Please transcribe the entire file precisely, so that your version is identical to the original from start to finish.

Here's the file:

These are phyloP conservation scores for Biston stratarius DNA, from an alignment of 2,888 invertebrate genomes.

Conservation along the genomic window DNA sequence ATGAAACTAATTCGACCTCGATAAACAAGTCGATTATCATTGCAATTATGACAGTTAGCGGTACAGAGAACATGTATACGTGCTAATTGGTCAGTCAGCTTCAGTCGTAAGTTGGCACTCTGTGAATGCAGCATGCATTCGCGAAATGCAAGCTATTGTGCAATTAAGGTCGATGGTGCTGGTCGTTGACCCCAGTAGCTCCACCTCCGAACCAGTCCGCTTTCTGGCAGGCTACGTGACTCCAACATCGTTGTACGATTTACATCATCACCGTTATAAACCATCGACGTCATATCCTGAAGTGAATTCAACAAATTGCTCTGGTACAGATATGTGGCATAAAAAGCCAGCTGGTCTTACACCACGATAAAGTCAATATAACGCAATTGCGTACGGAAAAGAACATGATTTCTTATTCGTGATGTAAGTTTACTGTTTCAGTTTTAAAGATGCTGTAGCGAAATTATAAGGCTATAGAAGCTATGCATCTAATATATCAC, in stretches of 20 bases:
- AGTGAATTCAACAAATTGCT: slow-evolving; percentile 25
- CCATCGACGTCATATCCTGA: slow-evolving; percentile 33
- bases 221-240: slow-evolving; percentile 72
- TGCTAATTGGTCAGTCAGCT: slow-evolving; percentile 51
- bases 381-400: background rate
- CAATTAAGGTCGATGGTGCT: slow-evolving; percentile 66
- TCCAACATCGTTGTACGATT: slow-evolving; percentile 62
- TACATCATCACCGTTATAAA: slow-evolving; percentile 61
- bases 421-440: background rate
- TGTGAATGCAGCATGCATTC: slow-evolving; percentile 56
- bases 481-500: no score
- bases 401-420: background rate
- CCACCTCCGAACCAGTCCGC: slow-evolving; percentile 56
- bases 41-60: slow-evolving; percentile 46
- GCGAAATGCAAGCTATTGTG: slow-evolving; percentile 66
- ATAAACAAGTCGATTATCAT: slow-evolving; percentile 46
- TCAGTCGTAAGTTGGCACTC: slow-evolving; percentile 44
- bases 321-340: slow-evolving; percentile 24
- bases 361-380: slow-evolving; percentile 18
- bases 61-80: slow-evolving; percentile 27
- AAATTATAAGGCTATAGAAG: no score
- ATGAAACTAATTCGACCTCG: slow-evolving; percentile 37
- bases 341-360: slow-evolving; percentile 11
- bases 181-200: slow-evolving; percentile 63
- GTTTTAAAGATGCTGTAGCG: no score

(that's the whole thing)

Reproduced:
These are phyloP conservation scores for Biston stratarius DNA, from an alignment of 2,888 invertebrate genomes.

Conservation along the genomic window DNA sequence ATGAAACTAATTCGACCTCGATAAACAAGTCGATTATCATTGCAATTATGACAGTTAGCGGTACAGAGAACATGTATACGTGCTAATTGGTCAGTCAGCTTCAGTCGTAAGTTGGCACTCTGTGAATGCAGCATGCATTCGCGAAATGCAAGCTATTGTGCAATTAAGGTCGATGGTGCTGGTCGTTGACCCCAGTAGCTCCACCTCCGAACCAGTCCGCTTTCTGGCAGGCTACGTGACTCCAACATCGTTGTACGATTTACATCATCACCGTTATAAACCATCGACGTCATATCCTGAAGTGAATTCAACAAATTGCTCTGGTACAGATATGTGGCATAAAAAGCCAGCTGGTCTTACACCACGATAAAGTCAATATAACGCAATTGCGTACGGAAAAGAACATGATTTCTTATTCGTGATGTAAGTTTACTGTTTCAGTTTTAAAGATGCTGTAGCGAAATTATAAGGCTATAGAAGCTATGCATCTAATATATCAC, in stretches of 20 bases:
- AGTGAATTCAACAAATTGCT: slow-evolving; percentile 25
- CCATCGACGTCATATCCTGA: slow-evolving; percentile 33
- bases 221-240: slow-evolving; percentile 72
- TGCTAATTGGTCAGTCAGCT: slow-evolving; percentile 51
- bases 381-400: background rate
- CAATTAAGGTCGATGGTGCT: slow-evolving; percentile 66
- TCCAACATCGTTGTACGATT: slow-evolving; percentile 62
- TACATCATCACCGTTATAAA: slow-evolving; percentile 61
- bases 421-440: background rate
- TGTGAATGCAGCATGCATTC: slow-evolving; percentile 56
- bases 481-500: no score
- bases 401-420: background rate
- CCACCTCCGAACCAGTCCGC: slow-evolving; percentile 56
- bases 41-60: slow-evolving; percentile 46
- GCGAAATGCAAGCTATTGTG: slow-evolving; percentile 66
- ATAAACAAGTCGATTATCAT: slow-evolving; percentile 46
- TCAGTCGTAAGTTGGCACTC: slow-evolving; percentile 44
- bases 321-340: slow-evolving; percentile 24
- bases 361-380: slow-evolving; percentile 18
- bases 61-80: slow-evolving; percentile 27
- AAATTATAAGGCTATAGAAG: no score
- ATGAAACTAATTCGACCTCG: slow-evolving; percentile 37
- bases 341-360: slow-evolving; percentile 11
- bases 181-200: slow-evolving; percentile 63
- GTTTTAAAGATGCTGTAGCG: no score